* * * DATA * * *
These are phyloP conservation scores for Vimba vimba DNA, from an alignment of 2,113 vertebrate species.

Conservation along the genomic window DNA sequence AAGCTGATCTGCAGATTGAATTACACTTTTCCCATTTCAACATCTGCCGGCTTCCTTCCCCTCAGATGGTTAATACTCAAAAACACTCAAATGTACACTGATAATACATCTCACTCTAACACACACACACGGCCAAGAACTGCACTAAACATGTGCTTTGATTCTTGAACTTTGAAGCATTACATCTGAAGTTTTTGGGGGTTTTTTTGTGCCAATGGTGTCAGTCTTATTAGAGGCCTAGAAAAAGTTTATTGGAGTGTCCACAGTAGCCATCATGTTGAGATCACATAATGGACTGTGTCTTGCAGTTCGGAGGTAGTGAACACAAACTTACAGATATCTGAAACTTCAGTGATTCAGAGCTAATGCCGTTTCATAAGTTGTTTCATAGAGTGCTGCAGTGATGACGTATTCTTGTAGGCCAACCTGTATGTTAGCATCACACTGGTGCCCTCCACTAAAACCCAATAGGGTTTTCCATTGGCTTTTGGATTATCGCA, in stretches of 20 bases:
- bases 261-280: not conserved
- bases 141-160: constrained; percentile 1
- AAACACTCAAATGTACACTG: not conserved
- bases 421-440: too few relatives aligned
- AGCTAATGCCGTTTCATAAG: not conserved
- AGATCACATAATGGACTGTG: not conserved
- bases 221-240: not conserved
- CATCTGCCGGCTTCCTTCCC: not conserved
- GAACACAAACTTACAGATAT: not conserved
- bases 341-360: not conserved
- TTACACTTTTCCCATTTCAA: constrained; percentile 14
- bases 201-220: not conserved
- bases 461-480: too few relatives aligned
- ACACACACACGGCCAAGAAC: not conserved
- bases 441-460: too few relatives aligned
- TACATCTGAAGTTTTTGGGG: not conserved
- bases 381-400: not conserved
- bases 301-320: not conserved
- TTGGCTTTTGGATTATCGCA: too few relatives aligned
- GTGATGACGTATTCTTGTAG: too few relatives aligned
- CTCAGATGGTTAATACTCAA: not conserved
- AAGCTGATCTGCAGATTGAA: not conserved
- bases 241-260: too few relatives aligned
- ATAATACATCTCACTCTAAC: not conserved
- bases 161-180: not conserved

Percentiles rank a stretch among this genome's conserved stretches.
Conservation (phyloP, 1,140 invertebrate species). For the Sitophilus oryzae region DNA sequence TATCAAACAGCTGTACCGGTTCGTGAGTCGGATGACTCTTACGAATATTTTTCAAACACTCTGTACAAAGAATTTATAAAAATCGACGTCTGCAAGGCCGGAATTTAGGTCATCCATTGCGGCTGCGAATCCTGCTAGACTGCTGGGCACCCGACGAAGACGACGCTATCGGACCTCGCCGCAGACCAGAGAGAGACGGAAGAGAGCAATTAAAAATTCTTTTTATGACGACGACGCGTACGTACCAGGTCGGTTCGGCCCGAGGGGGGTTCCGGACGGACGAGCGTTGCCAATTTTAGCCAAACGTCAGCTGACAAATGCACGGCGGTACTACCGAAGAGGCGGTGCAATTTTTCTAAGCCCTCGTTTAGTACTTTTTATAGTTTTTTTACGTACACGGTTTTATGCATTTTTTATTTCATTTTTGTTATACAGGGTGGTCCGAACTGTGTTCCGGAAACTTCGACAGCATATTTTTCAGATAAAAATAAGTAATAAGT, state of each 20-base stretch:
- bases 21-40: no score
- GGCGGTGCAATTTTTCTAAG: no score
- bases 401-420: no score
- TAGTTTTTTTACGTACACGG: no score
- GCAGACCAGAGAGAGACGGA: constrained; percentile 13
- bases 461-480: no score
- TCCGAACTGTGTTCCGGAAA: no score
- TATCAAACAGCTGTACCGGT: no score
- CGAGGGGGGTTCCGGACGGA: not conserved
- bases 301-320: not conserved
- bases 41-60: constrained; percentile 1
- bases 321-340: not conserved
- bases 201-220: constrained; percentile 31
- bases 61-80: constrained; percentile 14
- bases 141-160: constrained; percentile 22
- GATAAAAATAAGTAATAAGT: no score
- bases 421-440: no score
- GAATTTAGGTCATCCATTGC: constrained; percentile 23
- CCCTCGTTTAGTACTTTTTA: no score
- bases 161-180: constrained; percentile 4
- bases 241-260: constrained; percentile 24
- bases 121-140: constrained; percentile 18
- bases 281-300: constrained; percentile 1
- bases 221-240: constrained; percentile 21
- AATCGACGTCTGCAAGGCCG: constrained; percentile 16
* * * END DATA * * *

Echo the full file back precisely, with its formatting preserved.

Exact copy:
These are phyloP conservation scores for Vimba vimba DNA, from an alignment of 2,113 vertebrate species.

Conservation along the genomic window DNA sequence AAGCTGATCTGCAGATTGAATTACACTTTTCCCATTTCAACATCTGCCGGCTTCCTTCCCCTCAGATGGTTAATACTCAAAAACACTCAAATGTACACTGATAATACATCTCACTCTAACACACACACACGGCCAAGAACTGCACTAAACATGTGCTTTGATTCTTGAACTTTGAAGCATTACATCTGAAGTTTTTGGGGGTTTTTTTGTGCCAATGGTGTCAGTCTTATTAGAGGCCTAGAAAAAGTTTATTGGAGTGTCCACAGTAGCCATCATGTTGAGATCACATAATGGACTGTGTCTTGCAGTTCGGAGGTAGTGAACACAAACTTACAGATATCTGAAACTTCAGTGATTCAGAGCTAATGCCGTTTCATAAGTTGTTTCATAGAGTGCTGCAGTGATGACGTATTCTTGTAGGCCAACCTGTATGTTAGCATCACACTGGTGCCCTCCACTAAAACCCAATAGGGTTTTCCATTGGCTTTTGGATTATCGCA, in stretches of 20 bases:
- bases 261-280: not conserved
- bases 141-160: constrained; percentile 1
- AAACACTCAAATGTACACTG: not conserved
- bases 421-440: too few relatives aligned
- AGCTAATGCCGTTTCATAAG: not conserved
- AGATCACATAATGGACTGTG: not conserved
- bases 221-240: not conserved
- CATCTGCCGGCTTCCTTCCC: not conserved
- GAACACAAACTTACAGATAT: not conserved
- bases 341-360: not conserved
- TTACACTTTTCCCATTTCAA: constrained; percentile 14
- bases 201-220: not conserved
- bases 461-480: too few relatives aligned
- ACACACACACGGCCAAGAAC: not conserved
- bases 441-460: too few relatives aligned
- TACATCTGAAGTTTTTGGGG: not conserved
- bases 381-400: not conserved
- bases 301-320: not conserved
- TTGGCTTTTGGATTATCGCA: too few relatives aligned
- GTGATGACGTATTCTTGTAG: too few relatives aligned
- CTCAGATGGTTAATACTCAA: not conserved
- AAGCTGATCTGCAGATTGAA: not conserved
- bases 241-260: too few relatives aligned
- ATAATACATCTCACTCTAAC: not conserved
- bases 161-180: not conserved

Percentiles rank a stretch among this genome's conserved stretches.
Conservation (phyloP, 1,140 invertebrate species). For the Sitophilus oryzae region DNA sequence TATCAAACAGCTGTACCGGTTCGTGAGTCGGATGACTCTTACGAATATTTTTCAAACACTCTGTACAAAGAATTTATAAAAATCGACGTCTGCAAGGCCGGAATTTAGGTCATCCATTGCGGCTGCGAATCCTGCTAGACTGCTGGGCACCCGACGAAGACGACGCTATCGGACCTCGCCGCAGACCAGAGAGAGACGGAAGAGAGCAATTAAAAATTCTTTTTATGACGACGACGCGTACGTACCAGGTCGGTTCGGCCCGAGGGGGGTTCCGGACGGACGAGCGTTGCCAATTTTAGCCAAACGTCAGCTGACAAATGCACGGCGGTACTACCGAAGAGGCGGTGCAATTTTTCTAAGCCCTCGTTTAGTACTTTTTATAGTTTTTTTACGTACACGGTTTTATGCATTTTTTATTTCATTTTTGTTATACAGGGTGGTCCGAACTGTGTTCCGGAAACTTCGACAGCATATTTTTCAGATAAAAATAAGTAATAAGT, state of each 20-base stretch:
- bases 21-40: no score
- GGCGGTGCAATTTTTCTAAG: no score
- bases 401-420: no score
- TAGTTTTTTTACGTACACGG: no score
- GCAGACCAGAGAGAGACGGA: constrained; percentile 13
- bases 461-480: no score
- TCCGAACTGTGTTCCGGAAA: no score
- TATCAAACAGCTGTACCGGT: no score
- CGAGGGGGGTTCCGGACGGA: not conserved
- bases 301-320: not conserved
- bases 41-60: constrained; percentile 1
- bases 321-340: not conserved
- bases 201-220: constrained; percentile 31
- bases 61-80: constrained; percentile 14
- bases 141-160: constrained; percentile 22
- GATAAAAATAAGTAATAAGT: no score
- bases 421-440: no score
- GAATTTAGGTCATCCATTGC: constrained; percentile 23
- CCCTCGTTTAGTACTTTTTA: no score
- bases 161-180: constrained; percentile 4
- bases 241-260: constrained; percentile 24
- bases 121-140: constrained; percentile 18
- bases 281-300: constrained; percentile 1
- bases 221-240: constrained; percentile 21
- AATCGACGTCTGCAAGGCCG: constrained; percentile 16